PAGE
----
3 Jesus replied, “And why do you break the command of God for the sake of your tradition? 4 For God said, ‘Honor your father and mother’ and ‘Anyone who curses their father or mother is to be put to death.’ 5 But you say that if anyone declares that what might have been used to help their father or mother is ‘devoted to God,’ 6 they are not to ‘honor their father or mother’ with it. Thus you nullify the word of God for the sake of your tradition. 7 You hypocrites! Isaiah was right when he prophesied about you:

    8 “‘These people honor me with their lips,

    but their hearts are far from me.

    9 They worship me in vain;

    their teachings are merely human rules.’”

    10 Jesus called the crowd to him and said, “Listen and understand. 11 What goes into someone’s mouth does not defile them, but what comes out of their mouth, that is what defiles them.”

    12 Then the disciples came to him and asked, “Do you know that the Pharisees were offended when they heard this?”

    13 He replied, “Every plant that my heavenly Father has not planted will be pulled up by the roots. 14 Leave them; they are blind guides. If the blind lead the blind, both will fall into a pit.”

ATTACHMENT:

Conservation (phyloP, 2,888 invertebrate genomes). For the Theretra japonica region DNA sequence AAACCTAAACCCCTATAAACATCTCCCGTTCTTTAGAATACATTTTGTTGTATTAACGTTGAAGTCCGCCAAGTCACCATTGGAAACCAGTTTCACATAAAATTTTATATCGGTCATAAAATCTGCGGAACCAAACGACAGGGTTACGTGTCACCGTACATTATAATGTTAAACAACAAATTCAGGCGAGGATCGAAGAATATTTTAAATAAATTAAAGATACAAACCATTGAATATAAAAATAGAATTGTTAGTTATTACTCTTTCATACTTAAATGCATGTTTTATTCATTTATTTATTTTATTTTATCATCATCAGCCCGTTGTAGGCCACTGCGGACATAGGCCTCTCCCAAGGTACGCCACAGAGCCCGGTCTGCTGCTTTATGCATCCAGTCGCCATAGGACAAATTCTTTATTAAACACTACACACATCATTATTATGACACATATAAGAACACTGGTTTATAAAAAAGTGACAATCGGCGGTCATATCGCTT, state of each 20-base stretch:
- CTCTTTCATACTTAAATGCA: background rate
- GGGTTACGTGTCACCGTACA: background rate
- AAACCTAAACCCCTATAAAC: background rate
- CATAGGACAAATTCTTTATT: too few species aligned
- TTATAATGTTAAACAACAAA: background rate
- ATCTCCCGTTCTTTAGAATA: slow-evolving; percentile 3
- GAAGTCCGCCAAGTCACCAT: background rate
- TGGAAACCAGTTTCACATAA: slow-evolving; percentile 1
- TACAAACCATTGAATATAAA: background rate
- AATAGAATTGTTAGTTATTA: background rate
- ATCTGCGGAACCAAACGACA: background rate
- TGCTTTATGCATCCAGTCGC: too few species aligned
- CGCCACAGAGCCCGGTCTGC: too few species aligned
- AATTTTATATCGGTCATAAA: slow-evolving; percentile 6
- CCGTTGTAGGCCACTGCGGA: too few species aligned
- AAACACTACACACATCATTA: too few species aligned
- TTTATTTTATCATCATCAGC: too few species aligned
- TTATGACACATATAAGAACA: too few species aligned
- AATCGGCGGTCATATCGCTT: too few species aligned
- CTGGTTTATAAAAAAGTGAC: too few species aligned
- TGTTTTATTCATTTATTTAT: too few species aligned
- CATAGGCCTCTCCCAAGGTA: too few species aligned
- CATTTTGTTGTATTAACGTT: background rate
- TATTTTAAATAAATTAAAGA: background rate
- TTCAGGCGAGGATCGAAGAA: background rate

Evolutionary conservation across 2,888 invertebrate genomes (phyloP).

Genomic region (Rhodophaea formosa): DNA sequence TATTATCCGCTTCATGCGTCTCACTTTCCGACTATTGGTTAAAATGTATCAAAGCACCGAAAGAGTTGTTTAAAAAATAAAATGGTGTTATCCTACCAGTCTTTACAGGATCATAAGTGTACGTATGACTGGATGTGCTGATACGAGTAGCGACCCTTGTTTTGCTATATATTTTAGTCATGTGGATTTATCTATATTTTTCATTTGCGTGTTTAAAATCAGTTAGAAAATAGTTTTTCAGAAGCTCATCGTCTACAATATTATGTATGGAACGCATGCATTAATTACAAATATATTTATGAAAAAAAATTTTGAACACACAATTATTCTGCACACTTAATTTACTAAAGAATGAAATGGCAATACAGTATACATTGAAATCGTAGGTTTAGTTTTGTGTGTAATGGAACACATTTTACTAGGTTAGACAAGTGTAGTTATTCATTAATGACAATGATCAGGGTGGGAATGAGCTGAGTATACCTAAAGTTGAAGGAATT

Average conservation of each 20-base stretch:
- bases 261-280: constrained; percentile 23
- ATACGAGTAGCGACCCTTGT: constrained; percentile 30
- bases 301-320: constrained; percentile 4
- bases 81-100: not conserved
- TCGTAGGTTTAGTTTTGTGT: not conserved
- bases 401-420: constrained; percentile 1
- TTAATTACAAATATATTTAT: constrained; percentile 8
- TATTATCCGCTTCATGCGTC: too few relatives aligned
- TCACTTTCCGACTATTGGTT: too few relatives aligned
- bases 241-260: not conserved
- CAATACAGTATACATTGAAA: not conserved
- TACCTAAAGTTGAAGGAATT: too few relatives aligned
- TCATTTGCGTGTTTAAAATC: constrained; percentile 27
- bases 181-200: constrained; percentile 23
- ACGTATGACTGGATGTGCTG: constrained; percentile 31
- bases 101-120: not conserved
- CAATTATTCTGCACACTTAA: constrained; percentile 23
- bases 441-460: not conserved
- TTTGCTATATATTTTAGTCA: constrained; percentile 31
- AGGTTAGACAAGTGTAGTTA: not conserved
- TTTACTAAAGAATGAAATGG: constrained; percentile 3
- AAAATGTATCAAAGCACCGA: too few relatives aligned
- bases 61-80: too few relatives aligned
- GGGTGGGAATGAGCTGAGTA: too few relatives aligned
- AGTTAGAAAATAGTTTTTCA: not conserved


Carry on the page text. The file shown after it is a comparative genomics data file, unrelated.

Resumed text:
Bless you in your new beginning and comfort in your pain of leaving old friends behind.

  • Diana A.

    Your last sentence, in particular, rings true for me.

  • Melody

    Ugh. Nothing like a little guilt and embarrassment to keep up the morale.

  • Christy

    “In the End, we will remember not the words of our enemies, but the silence of our friends.” ~ Martin Luther King, Jr.

  • Allie

    Speak to your pastor about your feelings and go from there.

  • Carrie

    Silence implies agreement/acceptance. Attitudes won’t change unless ALL of us stand up to the closed minds that create such levels of animosity that cause kids to kill themselves for being GLBT. I’m straight, but I have friends and family members in this group. I’m starting to find my voice, too!

  • Ken

    Tough call. I think it is both very American and very Christian to sometimes agree to disagree, to defend one another out of a greater love even if we think the worst of each other at times. And yet:

    “First they came for the communists, and I didn’t speak out because I wasn’t a communist. Then they came for the trade unionists, and I didn’t speak out because I wasn’t a trade unionist. Then they came for the Jews, and I didn’t speak out because I wasn’t a Jew. Then they came for me and there was no one left to speak out for me.” -Martin Niemoller, 1955

    Hatred is such a subtle pernicious disease. Unchecked it grows beyond all its original bounds.

  • sharon

    This is how I do it.

    1. always put the other’s name first and mention yourself last.

    2. if you would have said me if Carol weren’t in the story then you say Carol and me. If you would have said I if it had just been you then you say Carol and I.

    I think: “they were mean to Carol and me. ” is best because you never would say they were mean to I.

    .02